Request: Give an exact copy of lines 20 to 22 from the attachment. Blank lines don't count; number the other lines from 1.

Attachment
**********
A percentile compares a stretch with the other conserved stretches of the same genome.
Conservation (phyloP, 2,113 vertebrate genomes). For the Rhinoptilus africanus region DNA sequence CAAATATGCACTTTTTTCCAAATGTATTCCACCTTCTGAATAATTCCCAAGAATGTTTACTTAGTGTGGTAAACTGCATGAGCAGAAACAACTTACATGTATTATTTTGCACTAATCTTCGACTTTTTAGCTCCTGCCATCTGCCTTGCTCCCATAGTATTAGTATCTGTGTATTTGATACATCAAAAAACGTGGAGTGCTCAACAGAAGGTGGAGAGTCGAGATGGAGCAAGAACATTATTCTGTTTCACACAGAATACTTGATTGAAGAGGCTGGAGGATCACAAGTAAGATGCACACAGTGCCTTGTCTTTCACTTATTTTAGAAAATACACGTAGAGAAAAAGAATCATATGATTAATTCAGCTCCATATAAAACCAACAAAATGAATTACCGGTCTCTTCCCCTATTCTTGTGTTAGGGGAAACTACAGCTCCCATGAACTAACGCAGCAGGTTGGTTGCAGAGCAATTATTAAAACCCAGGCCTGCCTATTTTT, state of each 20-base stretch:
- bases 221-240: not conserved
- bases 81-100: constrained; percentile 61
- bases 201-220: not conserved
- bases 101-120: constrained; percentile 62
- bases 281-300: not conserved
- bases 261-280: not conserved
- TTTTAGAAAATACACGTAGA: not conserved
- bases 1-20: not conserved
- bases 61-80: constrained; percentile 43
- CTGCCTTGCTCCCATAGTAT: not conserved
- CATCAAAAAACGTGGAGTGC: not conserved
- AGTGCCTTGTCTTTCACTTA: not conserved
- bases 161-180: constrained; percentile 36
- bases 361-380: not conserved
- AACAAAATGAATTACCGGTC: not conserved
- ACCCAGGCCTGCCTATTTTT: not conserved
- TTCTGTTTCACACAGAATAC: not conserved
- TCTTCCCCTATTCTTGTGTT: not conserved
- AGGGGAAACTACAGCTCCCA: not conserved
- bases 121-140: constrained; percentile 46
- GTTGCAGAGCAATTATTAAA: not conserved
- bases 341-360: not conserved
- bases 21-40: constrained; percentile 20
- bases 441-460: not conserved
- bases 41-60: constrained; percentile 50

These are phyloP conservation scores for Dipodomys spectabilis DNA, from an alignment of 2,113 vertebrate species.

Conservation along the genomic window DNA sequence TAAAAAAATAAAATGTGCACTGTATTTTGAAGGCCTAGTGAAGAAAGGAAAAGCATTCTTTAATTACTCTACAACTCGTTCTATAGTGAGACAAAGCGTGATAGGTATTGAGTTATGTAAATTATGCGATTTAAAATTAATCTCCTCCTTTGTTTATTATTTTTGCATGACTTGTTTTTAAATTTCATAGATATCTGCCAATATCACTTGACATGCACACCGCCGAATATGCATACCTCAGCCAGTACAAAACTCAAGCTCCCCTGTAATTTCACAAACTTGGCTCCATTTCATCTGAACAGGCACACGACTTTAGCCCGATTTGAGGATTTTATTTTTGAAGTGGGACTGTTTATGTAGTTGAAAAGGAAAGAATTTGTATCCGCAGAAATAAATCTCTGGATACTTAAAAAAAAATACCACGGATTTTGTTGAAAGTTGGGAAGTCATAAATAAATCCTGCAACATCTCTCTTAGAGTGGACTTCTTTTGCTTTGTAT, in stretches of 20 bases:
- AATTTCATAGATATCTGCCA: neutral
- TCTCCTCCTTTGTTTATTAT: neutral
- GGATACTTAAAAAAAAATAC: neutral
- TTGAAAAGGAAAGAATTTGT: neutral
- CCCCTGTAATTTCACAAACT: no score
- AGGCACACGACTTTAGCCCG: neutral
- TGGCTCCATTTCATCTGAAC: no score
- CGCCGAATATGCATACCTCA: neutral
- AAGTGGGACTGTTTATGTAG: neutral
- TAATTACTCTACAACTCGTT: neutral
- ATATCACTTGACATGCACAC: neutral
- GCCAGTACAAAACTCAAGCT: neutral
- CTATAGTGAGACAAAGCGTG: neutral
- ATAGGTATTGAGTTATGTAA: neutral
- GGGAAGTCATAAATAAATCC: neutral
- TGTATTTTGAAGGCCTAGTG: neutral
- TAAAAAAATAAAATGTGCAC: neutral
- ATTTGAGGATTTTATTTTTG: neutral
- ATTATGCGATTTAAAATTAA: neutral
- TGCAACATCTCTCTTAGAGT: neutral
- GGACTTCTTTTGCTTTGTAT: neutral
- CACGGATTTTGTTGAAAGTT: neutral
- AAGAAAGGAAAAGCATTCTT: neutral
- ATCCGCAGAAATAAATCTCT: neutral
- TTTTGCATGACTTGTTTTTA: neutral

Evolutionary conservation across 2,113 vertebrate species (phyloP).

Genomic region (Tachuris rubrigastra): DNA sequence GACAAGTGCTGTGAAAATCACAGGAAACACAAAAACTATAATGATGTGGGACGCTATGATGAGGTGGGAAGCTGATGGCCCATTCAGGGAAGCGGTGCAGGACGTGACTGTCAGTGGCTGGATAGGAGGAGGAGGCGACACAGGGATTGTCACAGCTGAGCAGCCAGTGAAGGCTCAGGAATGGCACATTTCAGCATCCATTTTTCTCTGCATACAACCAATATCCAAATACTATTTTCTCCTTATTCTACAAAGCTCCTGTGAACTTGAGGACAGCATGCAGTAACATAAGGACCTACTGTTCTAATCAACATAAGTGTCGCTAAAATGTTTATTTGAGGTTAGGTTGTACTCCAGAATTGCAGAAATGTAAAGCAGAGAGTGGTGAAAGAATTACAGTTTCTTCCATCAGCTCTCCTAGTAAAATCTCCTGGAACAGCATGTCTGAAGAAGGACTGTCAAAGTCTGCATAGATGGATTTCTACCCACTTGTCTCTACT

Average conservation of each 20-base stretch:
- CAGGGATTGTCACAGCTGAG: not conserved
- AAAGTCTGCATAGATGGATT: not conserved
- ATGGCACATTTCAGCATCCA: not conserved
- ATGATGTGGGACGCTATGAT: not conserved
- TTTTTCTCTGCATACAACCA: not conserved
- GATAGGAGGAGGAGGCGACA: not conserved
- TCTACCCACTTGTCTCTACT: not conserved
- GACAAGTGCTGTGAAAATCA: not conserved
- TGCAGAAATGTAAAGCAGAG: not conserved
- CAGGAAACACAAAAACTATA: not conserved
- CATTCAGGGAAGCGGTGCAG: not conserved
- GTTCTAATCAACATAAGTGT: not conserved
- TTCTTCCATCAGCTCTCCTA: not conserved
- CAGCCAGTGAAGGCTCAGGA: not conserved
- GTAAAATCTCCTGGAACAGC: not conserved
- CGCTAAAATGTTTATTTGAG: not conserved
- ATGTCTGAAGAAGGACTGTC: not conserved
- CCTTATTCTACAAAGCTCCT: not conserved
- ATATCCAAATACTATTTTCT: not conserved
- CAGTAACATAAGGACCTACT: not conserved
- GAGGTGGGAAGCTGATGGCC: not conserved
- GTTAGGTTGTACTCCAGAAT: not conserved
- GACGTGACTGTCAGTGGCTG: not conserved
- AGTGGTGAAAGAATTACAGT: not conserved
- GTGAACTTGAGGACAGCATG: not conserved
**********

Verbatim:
- TCTTCCCCTATTCTTGTGTT: not conserved
- AGGGGAAACTACAGCTCCCA: not conserved
- bases 121-140: constrained; percentile 46